Please consider stopping eating animals

    I don’t know how many people reading this are vegans or vegetarians. I was a pescetarian from October 2017 to January 2020 and then, since then, stopped eating fish too.

    The reason I stopped eating meat was because of an article about the number of chickens that are killed each day. You can say that the actual death is painless, but they’re reared to have terrible lives, and many of them are electrocuted to death because it’s the cheapest method.

    I’m sorry if this is shocking to you, but it’s even more shocking to the chickens. Eating meat is bad for your long-term health, bad for the environment, and ethically dubious. I’m not particularly interested if you agree right now, but I’d like you consider whether you’re on the right side of history.

    My plan is to eventually turn vegan. I’ve replaced most of my milk consumption, including in tea and coffee, with oat milk.

    The scale of humanity’s meat consumption is enormous. 360 million tonnes of meat every year.

    This number is so large that I find it impossible to comprehend. What helps me to make these numbers more relatable is to turn them from the weight of meat to the number of animals and from the yearly total to the daily number. This is what I have done in the graphic below. It shows how many animals are slaughtered on any average day.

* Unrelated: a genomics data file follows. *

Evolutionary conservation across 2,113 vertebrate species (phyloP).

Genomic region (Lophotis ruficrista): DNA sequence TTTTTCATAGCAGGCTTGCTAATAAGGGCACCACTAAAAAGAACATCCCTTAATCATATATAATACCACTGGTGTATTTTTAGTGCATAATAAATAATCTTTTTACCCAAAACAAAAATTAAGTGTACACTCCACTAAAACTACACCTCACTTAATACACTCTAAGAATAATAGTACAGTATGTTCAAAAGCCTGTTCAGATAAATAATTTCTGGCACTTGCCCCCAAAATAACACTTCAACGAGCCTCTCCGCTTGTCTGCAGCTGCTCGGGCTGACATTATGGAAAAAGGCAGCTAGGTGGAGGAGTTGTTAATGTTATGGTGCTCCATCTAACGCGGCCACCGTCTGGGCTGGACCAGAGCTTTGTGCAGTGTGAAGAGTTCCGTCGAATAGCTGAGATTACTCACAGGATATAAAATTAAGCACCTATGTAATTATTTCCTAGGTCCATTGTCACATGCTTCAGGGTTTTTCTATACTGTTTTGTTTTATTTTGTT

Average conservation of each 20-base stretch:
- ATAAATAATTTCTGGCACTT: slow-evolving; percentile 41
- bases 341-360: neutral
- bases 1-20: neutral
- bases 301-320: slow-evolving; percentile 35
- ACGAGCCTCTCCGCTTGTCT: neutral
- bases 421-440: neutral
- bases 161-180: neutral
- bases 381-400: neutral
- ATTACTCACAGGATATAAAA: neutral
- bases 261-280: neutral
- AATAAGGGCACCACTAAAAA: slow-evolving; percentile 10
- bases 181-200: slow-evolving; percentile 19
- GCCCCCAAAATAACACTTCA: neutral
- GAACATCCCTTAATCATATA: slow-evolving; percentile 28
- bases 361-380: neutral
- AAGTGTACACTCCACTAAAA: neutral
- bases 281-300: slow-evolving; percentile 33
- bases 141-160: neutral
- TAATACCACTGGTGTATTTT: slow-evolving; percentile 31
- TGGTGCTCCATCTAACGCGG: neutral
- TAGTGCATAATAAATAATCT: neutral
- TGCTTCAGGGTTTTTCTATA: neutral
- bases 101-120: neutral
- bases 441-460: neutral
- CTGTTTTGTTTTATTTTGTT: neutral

About 900,000 cows are slaughtered every day. If every cow was 2 meters long, and they all walked right behind each other, this line of cows would stretch for 1800 kilometers. This represents the number of cows slaughtered

    For chickens, the daily count is extremely large – 202 million chickens every day. To comprehend the scale, it is better to bring it down to the average minute: 140,000 chickens are slaughtered every minute.

    The number of fish killed every day is very uncertain. I discuss this in some detail at the end of this article. But while the uncertainties are large, it is clear that the number of fish killed is large: certainly, hundreds of millions of fish are killed every day.

    If you believe that the slaughter of animals causes them to suffer and attribute even a small measure of ethical significance to their suffering, then the moral scale of this reality is immense.

    Source: How many animals get slaughtered every day? | Our World in Data

    The impact of a plant-based diet on migraines

    Aged 18, I was rejected at the last hurdle from the Royal Air Force for a scholarship which would have paid for my university tuition. The reason? I’d just started suffering from migraines.

    There are lots of different types of triggers, but common to all types is stress. That’s not so good if you’re looking to be employed in Fighter Command.

    In many ways, I dodged a bullet (literally and metaphorically!) by not joining the RAF, but migraines have been a constant struggle. In the past few years I’ve had a lot fewer of them, something I put down to reducing my stress levels and taking an L-Theanine supplement every day.